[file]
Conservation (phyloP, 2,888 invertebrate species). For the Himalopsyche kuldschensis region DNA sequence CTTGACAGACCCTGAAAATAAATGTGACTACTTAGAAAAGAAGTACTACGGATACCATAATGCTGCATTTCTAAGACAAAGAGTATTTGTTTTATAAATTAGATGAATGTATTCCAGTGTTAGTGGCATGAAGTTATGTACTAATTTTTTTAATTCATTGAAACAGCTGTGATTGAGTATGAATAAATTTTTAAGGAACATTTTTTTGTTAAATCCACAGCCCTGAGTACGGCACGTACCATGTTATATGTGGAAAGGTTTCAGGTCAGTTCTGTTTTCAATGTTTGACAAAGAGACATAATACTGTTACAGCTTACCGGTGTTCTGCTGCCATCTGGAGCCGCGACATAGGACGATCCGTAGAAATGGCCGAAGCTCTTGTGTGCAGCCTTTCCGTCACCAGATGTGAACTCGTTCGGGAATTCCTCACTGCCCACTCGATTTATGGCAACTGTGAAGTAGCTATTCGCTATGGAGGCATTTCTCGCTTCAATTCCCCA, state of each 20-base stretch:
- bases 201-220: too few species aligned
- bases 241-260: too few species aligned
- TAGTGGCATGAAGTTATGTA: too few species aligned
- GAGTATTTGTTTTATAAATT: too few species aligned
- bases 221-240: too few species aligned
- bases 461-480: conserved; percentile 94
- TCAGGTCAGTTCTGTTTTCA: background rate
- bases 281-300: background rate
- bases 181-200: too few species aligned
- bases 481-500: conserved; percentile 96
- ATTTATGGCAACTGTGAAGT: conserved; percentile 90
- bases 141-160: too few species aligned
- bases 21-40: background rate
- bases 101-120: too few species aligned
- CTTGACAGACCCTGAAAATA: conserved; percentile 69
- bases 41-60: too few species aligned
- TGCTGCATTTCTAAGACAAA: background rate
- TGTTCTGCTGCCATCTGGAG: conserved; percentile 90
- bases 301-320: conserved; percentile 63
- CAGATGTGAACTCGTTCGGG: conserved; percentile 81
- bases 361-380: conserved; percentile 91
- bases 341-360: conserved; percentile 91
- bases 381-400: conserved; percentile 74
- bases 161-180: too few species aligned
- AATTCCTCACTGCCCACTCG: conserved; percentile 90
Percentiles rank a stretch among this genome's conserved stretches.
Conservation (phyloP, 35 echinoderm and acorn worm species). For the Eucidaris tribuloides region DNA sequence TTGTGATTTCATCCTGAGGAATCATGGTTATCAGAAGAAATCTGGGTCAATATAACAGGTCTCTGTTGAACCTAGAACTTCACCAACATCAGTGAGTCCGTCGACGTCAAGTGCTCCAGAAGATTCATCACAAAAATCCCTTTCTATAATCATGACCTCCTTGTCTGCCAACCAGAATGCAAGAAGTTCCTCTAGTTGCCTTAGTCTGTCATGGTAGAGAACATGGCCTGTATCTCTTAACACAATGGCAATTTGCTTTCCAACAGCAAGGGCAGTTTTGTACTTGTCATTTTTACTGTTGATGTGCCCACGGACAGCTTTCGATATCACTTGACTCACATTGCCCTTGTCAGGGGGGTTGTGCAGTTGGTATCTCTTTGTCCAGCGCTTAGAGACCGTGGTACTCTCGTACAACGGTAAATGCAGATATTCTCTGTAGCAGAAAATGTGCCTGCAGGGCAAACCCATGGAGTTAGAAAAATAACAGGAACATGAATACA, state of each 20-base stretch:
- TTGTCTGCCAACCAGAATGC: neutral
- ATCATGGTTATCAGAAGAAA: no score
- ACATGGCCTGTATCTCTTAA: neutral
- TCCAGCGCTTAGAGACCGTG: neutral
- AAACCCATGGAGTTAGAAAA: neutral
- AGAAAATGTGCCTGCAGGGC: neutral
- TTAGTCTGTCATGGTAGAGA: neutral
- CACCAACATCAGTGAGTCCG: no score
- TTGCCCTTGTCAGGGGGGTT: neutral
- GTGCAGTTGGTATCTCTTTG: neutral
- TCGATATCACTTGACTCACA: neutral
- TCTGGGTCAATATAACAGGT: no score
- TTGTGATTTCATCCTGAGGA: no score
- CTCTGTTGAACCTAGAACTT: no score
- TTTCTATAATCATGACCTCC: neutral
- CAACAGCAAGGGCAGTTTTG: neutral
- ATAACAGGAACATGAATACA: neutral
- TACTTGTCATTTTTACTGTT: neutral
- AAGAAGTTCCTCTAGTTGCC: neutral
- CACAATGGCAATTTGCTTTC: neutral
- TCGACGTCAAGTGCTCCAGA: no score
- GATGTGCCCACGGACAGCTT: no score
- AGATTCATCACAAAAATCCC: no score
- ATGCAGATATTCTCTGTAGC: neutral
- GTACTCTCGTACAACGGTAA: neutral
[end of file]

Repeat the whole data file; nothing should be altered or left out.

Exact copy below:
Conservation (phyloP, 2,888 invertebrate species). For the Himalopsyche kuldschensis region DNA sequence CTTGACAGACCCTGAAAATAAATGTGACTACTTAGAAAAGAAGTACTACGGATACCATAATGCTGCATTTCTAAGACAAAGAGTATTTGTTTTATAAATTAGATGAATGTATTCCAGTGTTAGTGGCATGAAGTTATGTACTAATTTTTTTAATTCATTGAAACAGCTGTGATTGAGTATGAATAAATTTTTAAGGAACATTTTTTTGTTAAATCCACAGCCCTGAGTACGGCACGTACCATGTTATATGTGGAAAGGTTTCAGGTCAGTTCTGTTTTCAATGTTTGACAAAGAGACATAATACTGTTACAGCTTACCGGTGTTCTGCTGCCATCTGGAGCCGCGACATAGGACGATCCGTAGAAATGGCCGAAGCTCTTGTGTGCAGCCTTTCCGTCACCAGATGTGAACTCGTTCGGGAATTCCTCACTGCCCACTCGATTTATGGCAACTGTGAAGTAGCTATTCGCTATGGAGGCATTTCTCGCTTCAATTCCCCA, state of each 20-base stretch:
- bases 201-220: too few species aligned
- bases 241-260: too few species aligned
- TAGTGGCATGAAGTTATGTA: too few species aligned
- GAGTATTTGTTTTATAAATT: too few species aligned
- bases 221-240: too few species aligned
- bases 461-480: conserved; percentile 94
- TCAGGTCAGTTCTGTTTTCA: background rate
- bases 281-300: background rate
- bases 181-200: too few species aligned
- bases 481-500: conserved; percentile 96
- ATTTATGGCAACTGTGAAGT: conserved; percentile 90
- bases 141-160: too few species aligned
- bases 21-40: background rate
- bases 101-120: too few species aligned
- CTTGACAGACCCTGAAAATA: conserved; percentile 69
- bases 41-60: too few species aligned
- TGCTGCATTTCTAAGACAAA: background rate
- TGTTCTGCTGCCATCTGGAG: conserved; percentile 90
- bases 301-320: conserved; percentile 63
- CAGATGTGAACTCGTTCGGG: conserved; percentile 81
- bases 361-380: conserved; percentile 91
- bases 341-360: conserved; percentile 91
- bases 381-400: conserved; percentile 74
- bases 161-180: too few species aligned
- AATTCCTCACTGCCCACTCG: conserved; percentile 90
Percentiles rank a stretch among this genome's conserved stretches.
Conservation (phyloP, 35 echinoderm and acorn worm species). For the Eucidaris tribuloides region DNA sequence TTGTGATTTCATCCTGAGGAATCATGGTTATCAGAAGAAATCTGGGTCAATATAACAGGTCTCTGTTGAACCTAGAACTTCACCAACATCAGTGAGTCCGTCGACGTCAAGTGCTCCAGAAGATTCATCACAAAAATCCCTTTCTATAATCATGACCTCCTTGTCTGCCAACCAGAATGCAAGAAGTTCCTCTAGTTGCCTTAGTCTGTCATGGTAGAGAACATGGCCTGTATCTCTTAACACAATGGCAATTTGCTTTCCAACAGCAAGGGCAGTTTTGTACTTGTCATTTTTACTGTTGATGTGCCCACGGACAGCTTTCGATATCACTTGACTCACATTGCCCTTGTCAGGGGGGTTGTGCAGTTGGTATCTCTTTGTCCAGCGCTTAGAGACCGTGGTACTCTCGTACAACGGTAAATGCAGATATTCTCTGTAGCAGAAAATGTGCCTGCAGGGCAAACCCATGGAGTTAGAAAAATAACAGGAACATGAATACA, state of each 20-base stretch:
- TTGTCTGCCAACCAGAATGC: neutral
- ATCATGGTTATCAGAAGAAA: no score
- ACATGGCCTGTATCTCTTAA: neutral
- TCCAGCGCTTAGAGACCGTG: neutral
- AAACCCATGGAGTTAGAAAA: neutral
- AGAAAATGTGCCTGCAGGGC: neutral
- TTAGTCTGTCATGGTAGAGA: neutral
- CACCAACATCAGTGAGTCCG: no score
- TTGCCCTTGTCAGGGGGGTT: neutral
- GTGCAGTTGGTATCTCTTTG: neutral
- TCGATATCACTTGACTCACA: neutral
- TCTGGGTCAATATAACAGGT: no score
- TTGTGATTTCATCCTGAGGA: no score
- CTCTGTTGAACCTAGAACTT: no score
- TTTCTATAATCATGACCTCC: neutral
- CAACAGCAAGGGCAGTTTTG: neutral
- ATAACAGGAACATGAATACA: neutral
- TACTTGTCATTTTTACTGTT: neutral
- AAGAAGTTCCTCTAGTTGCC: neutral
- CACAATGGCAATTTGCTTTC: neutral
- TCGACGTCAAGTGCTCCAGA: no score
- GATGTGCCCACGGACAGCTT: no score
- AGATTCATCACAAAAATCCC: no score
- ATGCAGATATTCTCTGTAGC: neutral
- GTACTCTCGTACAACGGTAA: neutral